Immobilized Ectomycorrhizal Fungi Mycelium cultured within hydrogel

Scanning electron micrograph of a Mycobead showing surface details, confirming no presence of fungal mycelium exterior to the bead.

 

Scanning electron micrograph of a Mycobead after the hydrogel material was removed by dissolution. The fungal mycelium is revealed to be throughout the bead and just underneath the surface of the bead.

 

A higher magnification scanning electron micrograph of a Mycobead with the hydrogel material removed. The mycelium is revealed to be comprising intact and unfragmented hyphae.

 

Outgrowth of Fungi from Mycobead
While it is desirable to keep the fungus immobilized within the beads during culture and all stages prior to use as inoculum, ultimately, the fungus has emerge from the beads after inoculation to form mycorrhizal associations with the roots of inoculated seedlings.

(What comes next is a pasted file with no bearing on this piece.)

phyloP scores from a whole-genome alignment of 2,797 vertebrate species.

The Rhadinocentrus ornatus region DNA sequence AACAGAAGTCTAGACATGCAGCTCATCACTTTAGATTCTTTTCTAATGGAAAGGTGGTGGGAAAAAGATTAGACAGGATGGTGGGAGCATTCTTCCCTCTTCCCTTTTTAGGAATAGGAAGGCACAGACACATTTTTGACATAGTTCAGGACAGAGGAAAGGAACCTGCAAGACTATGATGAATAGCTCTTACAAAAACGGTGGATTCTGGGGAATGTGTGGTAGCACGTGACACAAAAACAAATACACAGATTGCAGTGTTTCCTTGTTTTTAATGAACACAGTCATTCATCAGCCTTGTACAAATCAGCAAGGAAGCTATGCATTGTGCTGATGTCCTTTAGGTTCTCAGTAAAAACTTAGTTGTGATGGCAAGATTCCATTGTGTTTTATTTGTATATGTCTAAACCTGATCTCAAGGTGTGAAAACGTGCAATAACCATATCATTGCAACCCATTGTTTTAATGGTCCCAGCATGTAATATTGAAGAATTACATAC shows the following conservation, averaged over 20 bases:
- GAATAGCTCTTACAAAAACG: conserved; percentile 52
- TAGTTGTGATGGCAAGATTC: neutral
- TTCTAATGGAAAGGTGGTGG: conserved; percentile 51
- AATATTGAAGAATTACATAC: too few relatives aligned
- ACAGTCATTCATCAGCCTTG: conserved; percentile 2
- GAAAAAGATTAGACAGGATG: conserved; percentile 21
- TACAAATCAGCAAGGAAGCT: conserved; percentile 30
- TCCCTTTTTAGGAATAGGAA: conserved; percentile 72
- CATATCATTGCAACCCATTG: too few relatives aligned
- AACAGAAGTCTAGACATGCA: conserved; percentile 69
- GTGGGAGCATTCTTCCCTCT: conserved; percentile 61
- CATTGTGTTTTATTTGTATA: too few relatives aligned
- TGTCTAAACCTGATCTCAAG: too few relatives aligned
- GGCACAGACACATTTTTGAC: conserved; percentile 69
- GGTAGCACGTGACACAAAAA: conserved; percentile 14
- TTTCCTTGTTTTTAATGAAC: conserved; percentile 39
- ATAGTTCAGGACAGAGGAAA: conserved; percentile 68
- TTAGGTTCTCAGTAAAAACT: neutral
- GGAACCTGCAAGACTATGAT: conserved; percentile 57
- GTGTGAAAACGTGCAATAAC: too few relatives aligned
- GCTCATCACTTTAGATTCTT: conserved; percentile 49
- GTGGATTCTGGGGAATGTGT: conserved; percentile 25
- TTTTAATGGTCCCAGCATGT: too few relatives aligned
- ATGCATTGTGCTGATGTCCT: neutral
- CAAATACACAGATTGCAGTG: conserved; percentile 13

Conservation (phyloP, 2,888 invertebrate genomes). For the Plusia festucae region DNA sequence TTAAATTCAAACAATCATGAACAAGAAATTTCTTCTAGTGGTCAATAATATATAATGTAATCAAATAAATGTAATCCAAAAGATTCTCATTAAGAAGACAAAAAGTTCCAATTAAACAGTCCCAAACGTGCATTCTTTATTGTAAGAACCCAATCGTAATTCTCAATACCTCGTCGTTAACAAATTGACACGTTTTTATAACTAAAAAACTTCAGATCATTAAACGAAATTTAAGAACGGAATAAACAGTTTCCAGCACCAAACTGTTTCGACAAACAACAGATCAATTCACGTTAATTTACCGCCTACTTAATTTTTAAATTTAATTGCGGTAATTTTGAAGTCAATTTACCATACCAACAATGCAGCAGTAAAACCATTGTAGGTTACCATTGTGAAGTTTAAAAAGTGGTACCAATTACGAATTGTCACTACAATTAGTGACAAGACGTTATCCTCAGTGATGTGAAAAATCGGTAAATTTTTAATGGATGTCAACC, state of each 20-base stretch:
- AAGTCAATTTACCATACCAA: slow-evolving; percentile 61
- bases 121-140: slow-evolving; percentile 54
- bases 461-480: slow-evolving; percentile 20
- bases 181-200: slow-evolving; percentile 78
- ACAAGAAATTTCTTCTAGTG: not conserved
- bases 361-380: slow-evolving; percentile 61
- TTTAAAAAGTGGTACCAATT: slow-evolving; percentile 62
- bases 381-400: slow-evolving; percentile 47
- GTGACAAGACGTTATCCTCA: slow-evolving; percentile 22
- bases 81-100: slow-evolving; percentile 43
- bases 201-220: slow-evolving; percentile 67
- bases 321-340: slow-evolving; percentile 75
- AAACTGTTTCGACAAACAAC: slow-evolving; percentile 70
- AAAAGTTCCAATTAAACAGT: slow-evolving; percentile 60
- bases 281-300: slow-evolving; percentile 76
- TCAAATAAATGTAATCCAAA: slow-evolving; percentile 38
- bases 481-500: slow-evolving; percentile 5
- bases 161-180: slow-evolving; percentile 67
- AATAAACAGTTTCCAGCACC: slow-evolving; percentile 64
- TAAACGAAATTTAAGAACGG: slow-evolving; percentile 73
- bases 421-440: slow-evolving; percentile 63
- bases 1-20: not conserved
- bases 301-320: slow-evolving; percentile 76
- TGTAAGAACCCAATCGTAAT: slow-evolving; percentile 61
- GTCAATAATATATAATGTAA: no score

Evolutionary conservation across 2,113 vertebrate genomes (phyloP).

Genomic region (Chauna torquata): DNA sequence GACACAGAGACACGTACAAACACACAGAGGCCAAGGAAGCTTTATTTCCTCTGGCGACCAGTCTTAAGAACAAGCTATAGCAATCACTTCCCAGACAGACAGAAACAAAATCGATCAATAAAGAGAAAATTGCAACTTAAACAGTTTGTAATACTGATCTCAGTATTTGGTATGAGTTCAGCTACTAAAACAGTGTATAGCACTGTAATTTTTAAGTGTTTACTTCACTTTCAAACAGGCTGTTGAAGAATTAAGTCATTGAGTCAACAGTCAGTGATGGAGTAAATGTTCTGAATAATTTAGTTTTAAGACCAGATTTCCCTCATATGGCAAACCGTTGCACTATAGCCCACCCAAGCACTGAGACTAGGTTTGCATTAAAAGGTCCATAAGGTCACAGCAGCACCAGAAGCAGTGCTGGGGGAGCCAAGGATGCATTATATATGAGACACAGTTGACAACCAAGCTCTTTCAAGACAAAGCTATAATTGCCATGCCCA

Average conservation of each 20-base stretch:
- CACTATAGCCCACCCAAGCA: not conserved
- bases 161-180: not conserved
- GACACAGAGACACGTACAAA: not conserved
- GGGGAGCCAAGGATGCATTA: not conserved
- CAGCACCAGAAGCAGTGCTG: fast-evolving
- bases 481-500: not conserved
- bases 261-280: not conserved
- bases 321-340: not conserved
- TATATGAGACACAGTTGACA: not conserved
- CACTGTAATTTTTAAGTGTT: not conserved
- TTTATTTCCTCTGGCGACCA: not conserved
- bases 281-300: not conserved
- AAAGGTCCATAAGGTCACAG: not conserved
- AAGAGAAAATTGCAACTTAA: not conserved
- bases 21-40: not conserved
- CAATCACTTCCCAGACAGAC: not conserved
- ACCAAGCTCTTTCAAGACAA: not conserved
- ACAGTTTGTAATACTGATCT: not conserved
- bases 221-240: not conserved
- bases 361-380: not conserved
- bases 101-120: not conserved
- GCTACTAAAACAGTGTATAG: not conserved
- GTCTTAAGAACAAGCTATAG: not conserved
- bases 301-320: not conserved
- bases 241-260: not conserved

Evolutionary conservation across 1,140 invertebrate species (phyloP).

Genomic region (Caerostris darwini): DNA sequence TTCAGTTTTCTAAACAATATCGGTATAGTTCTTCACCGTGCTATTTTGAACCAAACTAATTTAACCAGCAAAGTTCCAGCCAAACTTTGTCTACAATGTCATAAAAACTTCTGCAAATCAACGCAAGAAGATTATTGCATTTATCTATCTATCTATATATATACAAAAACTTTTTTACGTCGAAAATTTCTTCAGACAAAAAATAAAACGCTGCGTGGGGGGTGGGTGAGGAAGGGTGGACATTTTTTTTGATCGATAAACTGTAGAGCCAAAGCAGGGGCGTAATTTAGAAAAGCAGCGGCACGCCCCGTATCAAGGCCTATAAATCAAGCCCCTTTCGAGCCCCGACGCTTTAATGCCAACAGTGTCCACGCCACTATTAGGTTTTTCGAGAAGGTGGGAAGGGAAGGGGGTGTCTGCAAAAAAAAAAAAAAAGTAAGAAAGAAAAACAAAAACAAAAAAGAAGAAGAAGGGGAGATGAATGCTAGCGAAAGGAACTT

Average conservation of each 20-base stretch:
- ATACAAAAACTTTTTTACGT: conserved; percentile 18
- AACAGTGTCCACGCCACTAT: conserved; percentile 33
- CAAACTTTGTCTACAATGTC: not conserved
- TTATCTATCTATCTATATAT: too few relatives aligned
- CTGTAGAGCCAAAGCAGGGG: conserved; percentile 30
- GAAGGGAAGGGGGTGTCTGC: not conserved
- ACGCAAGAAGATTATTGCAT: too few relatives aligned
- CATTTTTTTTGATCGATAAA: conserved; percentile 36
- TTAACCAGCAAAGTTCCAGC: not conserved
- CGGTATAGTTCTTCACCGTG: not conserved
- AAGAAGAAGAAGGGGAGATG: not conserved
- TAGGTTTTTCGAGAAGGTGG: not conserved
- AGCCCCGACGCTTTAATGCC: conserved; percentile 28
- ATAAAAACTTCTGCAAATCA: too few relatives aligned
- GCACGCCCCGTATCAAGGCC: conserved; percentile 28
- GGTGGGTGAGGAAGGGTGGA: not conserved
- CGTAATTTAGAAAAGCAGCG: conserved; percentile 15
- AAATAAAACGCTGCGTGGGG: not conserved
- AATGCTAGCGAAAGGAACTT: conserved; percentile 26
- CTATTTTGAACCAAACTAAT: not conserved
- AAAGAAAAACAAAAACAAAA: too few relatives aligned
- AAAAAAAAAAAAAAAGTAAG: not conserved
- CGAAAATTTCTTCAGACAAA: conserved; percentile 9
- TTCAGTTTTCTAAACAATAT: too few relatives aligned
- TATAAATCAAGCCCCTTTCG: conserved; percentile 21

A darkfield view of Laccaria laccata mycelium emerging from a Mycobead three days after incubation on an agar plate.

 

Pisolithus tinctorius mycelium emerging from a Mycobead three days after incubation on an agar plate.

 

Initiation of Mycorrhiza by Mycobead

The mycelium which emerges from Mycobead has to be capable of initiating mycorrhiza on the roots of host plants.

 

The formation of mycorrhiza on a eucalypt seedling 10 days after inoculation with Mycobead. The test system used was an agar plate.

 

Root of a eucalypt seedling 11 weeks after inoculation with Mycobead. Evident are the remnant of a bead, fungal mycelium attached to roots, and an ectomycorrhiza (club root structure, indicating that the inoculation was successful). The test system used was yellow sand potting mix in a glasshouse.

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